The last weeks of August were characterized by many controversies caused by a renewed Google interventionism on SERPs, in particular in modifying page titles to adapt them to what Google itself thought was right. This situation then resulted in a post with which Danny Sullivan officialized an update on how to generate the titles of the web pages, but the issue continues to hold sway in the international community. To try to put a point is again the search liaison of the US company, which tries to explain what Google has done, the reasons behind the choice and the numbers of changes in the titles.

Google title tags, what is changing among SERPs

Sullivan’s article, published on the Search Central blog, seeks to update SEOs and not only on Google’s work to further refine the title system for search results, which takes place using “HTML title elements (sometimes called title tags) as titles that we show in search results for the vast majority of web page results”.

Curiously, in the last two weeks the external intervention of Google has been reduced: before the changes, in fact, the HTML title tag set by the site was used 80 percent of the time, while now “the elements of the title are now used about 87% of the time” also thanks to feedbacks received.

Modification of title tags on Google

The most surprising fact of all, in this controversy, was probably the surprise (forgive the repetition) resulting from the fact that Google changes the titles of pages that indexes and ranks. We know for years, in fact, that the algorithm of the search engine can intervene in this sense, completely distorting the title we have set – and sometimes even the meta description can be modified – to adapt the preview snippets to what the user is looking for at that time, and then to increase the opportunities to click on the result.

Indeed, Sullivan also recalls that “since 2012 we have been using text in addition to title elements in cases where our systems determine that the title element may not describe a page as it should“, and there are a number of reasons that push Google to change title tags and not to use them in 100 percent of the cases.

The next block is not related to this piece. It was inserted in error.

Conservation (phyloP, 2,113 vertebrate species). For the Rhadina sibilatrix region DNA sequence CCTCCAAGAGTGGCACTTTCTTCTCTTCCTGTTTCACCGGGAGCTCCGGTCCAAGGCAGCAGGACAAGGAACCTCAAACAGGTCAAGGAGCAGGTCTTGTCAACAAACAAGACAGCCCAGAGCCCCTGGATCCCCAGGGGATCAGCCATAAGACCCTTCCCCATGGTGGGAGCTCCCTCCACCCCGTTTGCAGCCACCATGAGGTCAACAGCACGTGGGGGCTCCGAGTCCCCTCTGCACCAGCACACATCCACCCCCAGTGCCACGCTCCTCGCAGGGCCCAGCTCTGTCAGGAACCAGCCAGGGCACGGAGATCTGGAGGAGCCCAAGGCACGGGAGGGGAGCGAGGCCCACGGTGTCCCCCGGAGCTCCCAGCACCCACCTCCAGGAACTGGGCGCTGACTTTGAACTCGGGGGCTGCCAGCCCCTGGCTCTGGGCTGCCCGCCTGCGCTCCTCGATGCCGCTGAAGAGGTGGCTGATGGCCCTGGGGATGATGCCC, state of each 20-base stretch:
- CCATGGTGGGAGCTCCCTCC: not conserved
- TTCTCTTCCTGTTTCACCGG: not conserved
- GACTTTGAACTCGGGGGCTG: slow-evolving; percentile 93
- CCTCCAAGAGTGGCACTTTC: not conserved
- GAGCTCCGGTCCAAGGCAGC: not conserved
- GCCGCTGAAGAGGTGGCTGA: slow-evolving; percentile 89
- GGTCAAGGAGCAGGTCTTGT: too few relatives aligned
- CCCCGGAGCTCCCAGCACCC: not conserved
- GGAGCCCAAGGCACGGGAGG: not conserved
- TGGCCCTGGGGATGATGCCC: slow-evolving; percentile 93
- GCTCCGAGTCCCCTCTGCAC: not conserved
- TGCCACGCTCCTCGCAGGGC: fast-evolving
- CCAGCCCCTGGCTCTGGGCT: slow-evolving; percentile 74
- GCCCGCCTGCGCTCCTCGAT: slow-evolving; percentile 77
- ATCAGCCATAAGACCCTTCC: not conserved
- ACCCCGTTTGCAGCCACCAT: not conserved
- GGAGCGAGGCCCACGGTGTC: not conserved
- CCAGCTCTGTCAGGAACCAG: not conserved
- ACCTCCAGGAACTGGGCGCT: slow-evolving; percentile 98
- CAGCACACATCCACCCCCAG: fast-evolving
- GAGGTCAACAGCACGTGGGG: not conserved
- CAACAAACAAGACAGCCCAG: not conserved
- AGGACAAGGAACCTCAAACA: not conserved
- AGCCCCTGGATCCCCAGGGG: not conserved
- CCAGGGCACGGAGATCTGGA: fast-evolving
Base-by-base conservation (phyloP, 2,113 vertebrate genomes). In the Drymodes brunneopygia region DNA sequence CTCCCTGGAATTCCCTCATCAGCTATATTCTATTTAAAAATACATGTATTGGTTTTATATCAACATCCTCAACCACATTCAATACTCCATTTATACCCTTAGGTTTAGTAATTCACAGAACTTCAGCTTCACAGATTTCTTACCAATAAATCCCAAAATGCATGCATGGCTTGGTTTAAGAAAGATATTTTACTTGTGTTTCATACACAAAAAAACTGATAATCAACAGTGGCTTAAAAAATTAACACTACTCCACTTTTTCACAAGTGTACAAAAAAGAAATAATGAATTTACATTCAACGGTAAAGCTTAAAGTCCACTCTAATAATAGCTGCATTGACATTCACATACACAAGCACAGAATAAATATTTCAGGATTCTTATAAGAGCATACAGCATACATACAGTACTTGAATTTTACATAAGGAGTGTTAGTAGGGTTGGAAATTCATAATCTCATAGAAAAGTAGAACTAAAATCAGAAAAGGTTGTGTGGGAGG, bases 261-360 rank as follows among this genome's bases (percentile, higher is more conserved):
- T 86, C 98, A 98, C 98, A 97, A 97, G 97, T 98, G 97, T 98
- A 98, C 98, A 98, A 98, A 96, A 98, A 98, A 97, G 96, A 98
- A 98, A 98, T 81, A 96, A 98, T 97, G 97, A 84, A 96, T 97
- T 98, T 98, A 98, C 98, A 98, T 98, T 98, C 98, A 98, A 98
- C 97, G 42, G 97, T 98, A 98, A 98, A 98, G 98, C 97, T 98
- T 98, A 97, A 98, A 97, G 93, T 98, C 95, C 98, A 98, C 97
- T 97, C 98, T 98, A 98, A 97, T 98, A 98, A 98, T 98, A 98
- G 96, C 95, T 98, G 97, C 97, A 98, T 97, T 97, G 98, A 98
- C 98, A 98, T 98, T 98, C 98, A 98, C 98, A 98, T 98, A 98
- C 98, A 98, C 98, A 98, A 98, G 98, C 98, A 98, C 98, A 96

Why does Google change titles in SERP?

“Some pages have empty titles; some sites use the same titles on each page regardless of the actual content of the page; some pages have no titles“: the one made by Danny Sullivan is a quick and partial list of errors with titles and cases in which Google needs to take control and insert an effective title for the page placed in SERP.

It is here that comes into play the new system of title generation, designed to address even more situations in which it might be useful to go beyond the title element entered manually in the HTML code. In particular, the article points out “some examples of things that [the algorithm] detects and for which it adjusts, which are based on real problems that we see in the trillions of pages that we list”, and clarifies that changes to titles “are largely designed to help compensate for problems that site owners might not realize they have with their titles”.

  • Half-empty titles

A half-empty title often occurs when large sites use templates to create titles for their Web pages, but something is missing. The template could first insert a summary of the page in the title, followed by the name of the site, but in semi-empty titles often lacks the initial part – the summary of the content – and this generates a situation like this:

| Name of site

The Google system is designed to detect half-empty titles and correct them by looking at “information in the header elements or other large and prominent text on the page”, creating a title in line with what the site itself probably intended to happen, such as this:

Product Name | Site Name

  • Obsolete titles